• As receipts are planned and stock is posted, the segment would be defined to contain the country of origin information - it is all the same material master, thus no impacts to the BOM, Routes, etc., but with this new segment differentiation attached to the material
  • Within your order promise setup, you can configure the recognition and usage of this segment so that customer with a Ship-to partner within the US would not see those receipt elements for order confirmation while non-US customers could see it
  • As laws change, you don’t need to change your master data as an attribute like country of origin is static, you would only change you scheduling strategy/configuration to either broaden or restrict the visibility to that stock

Customer Stock Holding Strategies

A number of our clients in high tech, pharma, and CPG will manufacture materials to then hold them in their own warehouses for specific customers in a “virtual hub” concept. The idea of customer specific material masters is always an option but creates quite a bit of friction when the market shifts and stock needs to be reallocated … new labels, boxes, documentation, and so on. Most companies have found creative ways to setup storage locations, virtual areas, or product allocation configurations within their warehouses to manage the partitioned inventory. This works great in terms of ECC execution steps but never translated that well to the right differentiation strategies when using GATP. Segmentation fits this gap quite well:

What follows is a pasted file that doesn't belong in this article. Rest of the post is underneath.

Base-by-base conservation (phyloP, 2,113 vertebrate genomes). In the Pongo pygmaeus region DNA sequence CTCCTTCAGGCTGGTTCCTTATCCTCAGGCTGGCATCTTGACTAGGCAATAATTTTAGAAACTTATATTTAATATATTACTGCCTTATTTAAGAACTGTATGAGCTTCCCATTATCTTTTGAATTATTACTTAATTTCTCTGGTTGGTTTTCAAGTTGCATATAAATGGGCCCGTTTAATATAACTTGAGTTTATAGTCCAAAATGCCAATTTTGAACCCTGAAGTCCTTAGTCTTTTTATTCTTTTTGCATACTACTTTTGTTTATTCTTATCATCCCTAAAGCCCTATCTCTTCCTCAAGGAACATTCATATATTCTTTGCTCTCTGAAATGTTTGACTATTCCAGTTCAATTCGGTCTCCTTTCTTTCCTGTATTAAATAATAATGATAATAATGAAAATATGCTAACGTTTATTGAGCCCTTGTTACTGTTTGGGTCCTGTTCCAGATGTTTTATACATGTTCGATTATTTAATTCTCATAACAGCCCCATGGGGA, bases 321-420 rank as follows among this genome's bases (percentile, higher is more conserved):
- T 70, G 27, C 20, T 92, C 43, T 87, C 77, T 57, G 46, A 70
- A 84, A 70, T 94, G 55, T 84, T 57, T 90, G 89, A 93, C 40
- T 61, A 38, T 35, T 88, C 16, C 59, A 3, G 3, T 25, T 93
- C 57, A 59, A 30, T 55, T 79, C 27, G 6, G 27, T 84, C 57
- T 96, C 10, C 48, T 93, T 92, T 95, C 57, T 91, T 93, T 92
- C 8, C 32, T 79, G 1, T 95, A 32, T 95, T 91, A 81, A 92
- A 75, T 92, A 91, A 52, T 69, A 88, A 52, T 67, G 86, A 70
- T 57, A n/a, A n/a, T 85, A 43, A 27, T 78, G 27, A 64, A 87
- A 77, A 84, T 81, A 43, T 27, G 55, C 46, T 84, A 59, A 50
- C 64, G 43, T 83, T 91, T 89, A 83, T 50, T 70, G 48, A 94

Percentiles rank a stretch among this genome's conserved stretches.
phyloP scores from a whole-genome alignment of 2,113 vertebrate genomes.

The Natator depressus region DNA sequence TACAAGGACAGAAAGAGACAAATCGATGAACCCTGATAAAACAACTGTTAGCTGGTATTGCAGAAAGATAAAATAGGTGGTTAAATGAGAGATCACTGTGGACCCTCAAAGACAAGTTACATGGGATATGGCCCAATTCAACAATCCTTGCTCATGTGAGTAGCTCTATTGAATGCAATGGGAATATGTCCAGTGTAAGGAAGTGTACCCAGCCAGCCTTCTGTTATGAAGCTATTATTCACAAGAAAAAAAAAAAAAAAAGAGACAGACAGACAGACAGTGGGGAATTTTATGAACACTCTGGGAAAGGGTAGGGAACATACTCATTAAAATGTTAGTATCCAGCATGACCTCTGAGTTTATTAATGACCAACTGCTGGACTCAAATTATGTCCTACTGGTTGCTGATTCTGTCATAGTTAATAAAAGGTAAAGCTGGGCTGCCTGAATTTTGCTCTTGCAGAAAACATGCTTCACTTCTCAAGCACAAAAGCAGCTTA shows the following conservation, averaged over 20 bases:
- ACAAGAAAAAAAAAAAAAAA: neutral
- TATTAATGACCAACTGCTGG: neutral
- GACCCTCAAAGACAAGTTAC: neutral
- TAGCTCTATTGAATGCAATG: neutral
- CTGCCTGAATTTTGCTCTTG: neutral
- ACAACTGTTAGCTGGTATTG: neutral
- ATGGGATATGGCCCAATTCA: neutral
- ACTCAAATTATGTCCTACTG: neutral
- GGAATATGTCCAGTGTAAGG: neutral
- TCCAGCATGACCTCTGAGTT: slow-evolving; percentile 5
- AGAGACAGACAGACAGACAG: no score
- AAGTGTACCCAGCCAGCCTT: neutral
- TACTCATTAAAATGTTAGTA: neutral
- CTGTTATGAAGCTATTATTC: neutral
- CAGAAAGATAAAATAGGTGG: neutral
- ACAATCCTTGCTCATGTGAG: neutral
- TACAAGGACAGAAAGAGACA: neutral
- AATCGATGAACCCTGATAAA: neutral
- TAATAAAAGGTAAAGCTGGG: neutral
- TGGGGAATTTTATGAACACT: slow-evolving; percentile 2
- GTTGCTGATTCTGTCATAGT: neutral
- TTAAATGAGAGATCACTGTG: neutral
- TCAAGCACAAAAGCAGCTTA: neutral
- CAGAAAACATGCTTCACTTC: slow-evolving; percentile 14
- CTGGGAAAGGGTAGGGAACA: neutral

• As stock is received into the warehouse, the segment setting strategy is based on the customer demand and/or order stream and is set on the material master
  • As Sales orders come in, the Order-To-Cash configuration informs the order which segments are allowed for consumption and thus protects the stock that is for other customers
  • Real time reporting, something often demanded by the customer, is easily established keying off the segment
  • When the market shifts and order patterns change, the segment can be updated to reflect the new position and thus immediately be consumed (or protected) accordingly

ATP Categories and Scope of Check